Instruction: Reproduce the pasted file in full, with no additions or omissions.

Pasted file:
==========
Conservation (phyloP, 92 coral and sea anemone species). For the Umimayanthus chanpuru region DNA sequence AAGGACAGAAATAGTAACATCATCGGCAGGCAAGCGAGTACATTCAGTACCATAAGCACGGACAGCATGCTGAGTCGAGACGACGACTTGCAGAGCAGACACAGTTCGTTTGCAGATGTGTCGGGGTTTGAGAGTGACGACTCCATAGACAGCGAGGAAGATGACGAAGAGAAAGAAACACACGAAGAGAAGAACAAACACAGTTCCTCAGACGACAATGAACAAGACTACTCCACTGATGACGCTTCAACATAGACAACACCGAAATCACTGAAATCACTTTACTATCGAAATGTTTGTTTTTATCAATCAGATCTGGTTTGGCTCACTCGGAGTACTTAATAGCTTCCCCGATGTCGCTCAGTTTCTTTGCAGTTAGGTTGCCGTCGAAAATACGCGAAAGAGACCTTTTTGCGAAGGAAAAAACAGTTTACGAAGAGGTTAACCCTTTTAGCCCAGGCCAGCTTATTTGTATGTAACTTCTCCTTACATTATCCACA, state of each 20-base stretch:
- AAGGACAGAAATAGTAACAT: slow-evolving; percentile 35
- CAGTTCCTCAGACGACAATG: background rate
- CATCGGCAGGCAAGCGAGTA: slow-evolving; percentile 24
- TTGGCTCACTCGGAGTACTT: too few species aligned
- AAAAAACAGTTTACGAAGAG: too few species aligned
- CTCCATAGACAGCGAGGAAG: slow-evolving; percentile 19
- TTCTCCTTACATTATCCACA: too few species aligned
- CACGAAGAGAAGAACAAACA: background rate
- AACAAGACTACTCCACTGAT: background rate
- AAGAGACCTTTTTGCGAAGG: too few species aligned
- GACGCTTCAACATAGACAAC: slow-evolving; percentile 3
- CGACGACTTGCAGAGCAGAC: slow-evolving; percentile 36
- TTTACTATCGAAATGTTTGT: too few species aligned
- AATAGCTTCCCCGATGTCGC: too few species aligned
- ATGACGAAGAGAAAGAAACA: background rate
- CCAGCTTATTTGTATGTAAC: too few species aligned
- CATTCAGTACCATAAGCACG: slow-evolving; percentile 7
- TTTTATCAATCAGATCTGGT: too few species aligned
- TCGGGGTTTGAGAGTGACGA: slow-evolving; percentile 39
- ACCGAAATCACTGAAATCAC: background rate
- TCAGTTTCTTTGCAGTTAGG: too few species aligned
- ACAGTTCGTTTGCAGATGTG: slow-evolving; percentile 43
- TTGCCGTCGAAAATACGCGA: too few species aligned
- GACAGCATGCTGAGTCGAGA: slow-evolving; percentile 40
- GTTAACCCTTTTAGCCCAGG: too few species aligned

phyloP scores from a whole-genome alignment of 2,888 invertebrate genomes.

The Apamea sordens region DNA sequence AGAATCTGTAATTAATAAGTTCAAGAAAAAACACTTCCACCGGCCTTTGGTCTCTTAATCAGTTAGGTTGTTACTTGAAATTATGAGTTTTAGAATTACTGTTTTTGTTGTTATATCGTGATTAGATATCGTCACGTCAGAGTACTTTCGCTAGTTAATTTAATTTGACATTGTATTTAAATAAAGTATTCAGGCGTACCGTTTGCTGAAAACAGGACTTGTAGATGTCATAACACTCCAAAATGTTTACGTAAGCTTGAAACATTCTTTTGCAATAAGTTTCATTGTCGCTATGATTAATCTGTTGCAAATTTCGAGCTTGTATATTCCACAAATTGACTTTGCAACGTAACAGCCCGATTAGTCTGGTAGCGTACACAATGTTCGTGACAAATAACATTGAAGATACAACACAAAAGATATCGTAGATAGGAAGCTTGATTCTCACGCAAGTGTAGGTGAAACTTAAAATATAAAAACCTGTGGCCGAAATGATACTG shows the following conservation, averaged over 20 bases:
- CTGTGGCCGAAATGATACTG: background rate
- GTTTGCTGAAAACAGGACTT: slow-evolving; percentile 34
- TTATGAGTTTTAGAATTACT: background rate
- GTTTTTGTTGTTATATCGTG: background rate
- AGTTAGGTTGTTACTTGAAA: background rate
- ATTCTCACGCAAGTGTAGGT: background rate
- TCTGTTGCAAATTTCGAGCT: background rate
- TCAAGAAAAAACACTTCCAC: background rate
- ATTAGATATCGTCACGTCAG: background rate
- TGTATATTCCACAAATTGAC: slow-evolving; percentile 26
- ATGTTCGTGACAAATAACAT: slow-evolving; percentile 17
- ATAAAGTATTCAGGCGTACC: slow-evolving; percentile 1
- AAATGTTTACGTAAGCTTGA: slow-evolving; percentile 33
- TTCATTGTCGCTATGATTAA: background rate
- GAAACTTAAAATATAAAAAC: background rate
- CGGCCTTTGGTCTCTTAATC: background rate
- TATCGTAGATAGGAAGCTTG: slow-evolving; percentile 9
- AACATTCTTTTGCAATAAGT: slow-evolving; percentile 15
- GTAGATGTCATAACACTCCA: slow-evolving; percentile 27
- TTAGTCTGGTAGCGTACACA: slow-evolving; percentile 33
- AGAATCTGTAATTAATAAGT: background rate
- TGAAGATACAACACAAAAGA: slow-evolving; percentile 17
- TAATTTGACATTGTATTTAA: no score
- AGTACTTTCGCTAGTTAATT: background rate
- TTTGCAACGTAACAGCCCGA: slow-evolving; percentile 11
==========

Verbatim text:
Conservation (phyloP, 92 coral and sea anemone species). For the Umimayanthus chanpuru region DNA sequence AAGGACAGAAATAGTAACATCATCGGCAGGCAAGCGAGTACATTCAGTACCATAAGCACGGACAGCATGCTGAGTCGAGACGACGACTTGCAGAGCAGACACAGTTCGTTTGCAGATGTGTCGGGGTTTGAGAGTGACGACTCCATAGACAGCGAGGAAGATGACGAAGAGAAAGAAACACACGAAGAGAAGAACAAACACAGTTCCTCAGACGACAATGAACAAGACTACTCCACTGATGACGCTTCAACATAGACAACACCGAAATCACTGAAATCACTTTACTATCGAAATGTTTGTTTTTATCAATCAGATCTGGTTTGGCTCACTCGGAGTACTTAATAGCTTCCCCGATGTCGCTCAGTTTCTTTGCAGTTAGGTTGCCGTCGAAAATACGCGAAAGAGACCTTTTTGCGAAGGAAAAAACAGTTTACGAAGAGGTTAACCCTTTTAGCCCAGGCCAGCTTATTTGTATGTAACTTCTCCTTACATTATCCACA, state of each 20-base stretch:
- AAGGACAGAAATAGTAACAT: slow-evolving; percentile 35
- CAGTTCCTCAGACGACAATG: background rate
- CATCGGCAGGCAAGCGAGTA: slow-evolving; percentile 24
- TTGGCTCACTCGGAGTACTT: too few species aligned
- AAAAAACAGTTTACGAAGAG: too few species aligned
- CTCCATAGACAGCGAGGAAG: slow-evolving; percentile 19
- TTCTCCTTACATTATCCACA: too few species aligned
- CACGAAGAGAAGAACAAACA: background rate
- AACAAGACTACTCCACTGAT: background rate
- AAGAGACCTTTTTGCGAAGG: too few species aligned
- GACGCTTCAACATAGACAAC: slow-evolving; percentile 3
- CGACGACTTGCAGAGCAGAC: slow-evolving; percentile 36
- TTTACTATCGAAATGTTTGT: too few species aligned
- AATAGCTTCCCCGATGTCGC: too few species aligned
- ATGACGAAGAGAAAGAAACA: background rate
- CCAGCTTATTTGTATGTAAC: too few species aligned
- CATTCAGTACCATAAGCACG: slow-evolving; percentile 7
- TTTTATCAATCAGATCTGGT: too few species aligned
- TCGGGGTTTGAGAGTGACGA: slow-evolving; percentile 39
- ACCGAAATCACTGAAATCAC: background rate
- TCAGTTTCTTTGCAGTTAGG: too few species aligned
- ACAGTTCGTTTGCAGATGTG: slow-evolving; percentile 43
- TTGCCGTCGAAAATACGCGA: too few species aligned
- GACAGCATGCTGAGTCGAGA: slow-evolving; percentile 40
- GTTAACCCTTTTAGCCCAGG: too few species aligned

phyloP scores from a whole-genome alignment of 2,888 invertebrate genomes.

The Apamea sordens region DNA sequence AGAATCTGTAATTAATAAGTTCAAGAAAAAACACTTCCACCGGCCTTTGGTCTCTTAATCAGTTAGGTTGTTACTTGAAATTATGAGTTTTAGAATTACTGTTTTTGTTGTTATATCGTGATTAGATATCGTCACGTCAGAGTACTTTCGCTAGTTAATTTAATTTGACATTGTATTTAAATAAAGTATTCAGGCGTACCGTTTGCTGAAAACAGGACTTGTAGATGTCATAACACTCCAAAATGTTTACGTAAGCTTGAAACATTCTTTTGCAATAAGTTTCATTGTCGCTATGATTAATCTGTTGCAAATTTCGAGCTTGTATATTCCACAAATTGACTTTGCAACGTAACAGCCCGATTAGTCTGGTAGCGTACACAATGTTCGTGACAAATAACATTGAAGATACAACACAAAAGATATCGTAGATAGGAAGCTTGATTCTCACGCAAGTGTAGGTGAAACTTAAAATATAAAAACCTGTGGCCGAAATGATACTG shows the following conservation, averaged over 20 bases:
- CTGTGGCCGAAATGATACTG: background rate
- GTTTGCTGAAAACAGGACTT: slow-evolving; percentile 34
- TTATGAGTTTTAGAATTACT: background rate
- GTTTTTGTTGTTATATCGTG: background rate
- AGTTAGGTTGTTACTTGAAA: background rate
- ATTCTCACGCAAGTGTAGGT: background rate
- TCTGTTGCAAATTTCGAGCT: background rate
- TCAAGAAAAAACACTTCCAC: background rate
- ATTAGATATCGTCACGTCAG: background rate
- TGTATATTCCACAAATTGAC: slow-evolving; percentile 26
- ATGTTCGTGACAAATAACAT: slow-evolving; percentile 17
- ATAAAGTATTCAGGCGTACC: slow-evolving; percentile 1
- AAATGTTTACGTAAGCTTGA: slow-evolving; percentile 33
- TTCATTGTCGCTATGATTAA: background rate
- GAAACTTAAAATATAAAAAC: background rate
- CGGCCTTTGGTCTCTTAATC: background rate
- TATCGTAGATAGGAAGCTTG: slow-evolving; percentile 9
- AACATTCTTTTGCAATAAGT: slow-evolving; percentile 15
- GTAGATGTCATAACACTCCA: slow-evolving; percentile 27
- TTAGTCTGGTAGCGTACACA: slow-evolving; percentile 33
- AGAATCTGTAATTAATAAGT: background rate
- TGAAGATACAACACAAAAGA: slow-evolving; percentile 17
- TAATTTGACATTGTATTTAA: no score
- AGTACTTTCGCTAGTTAATT: background rate
- TTTGCAACGTAACAGCCCGA: slow-evolving; percentile 11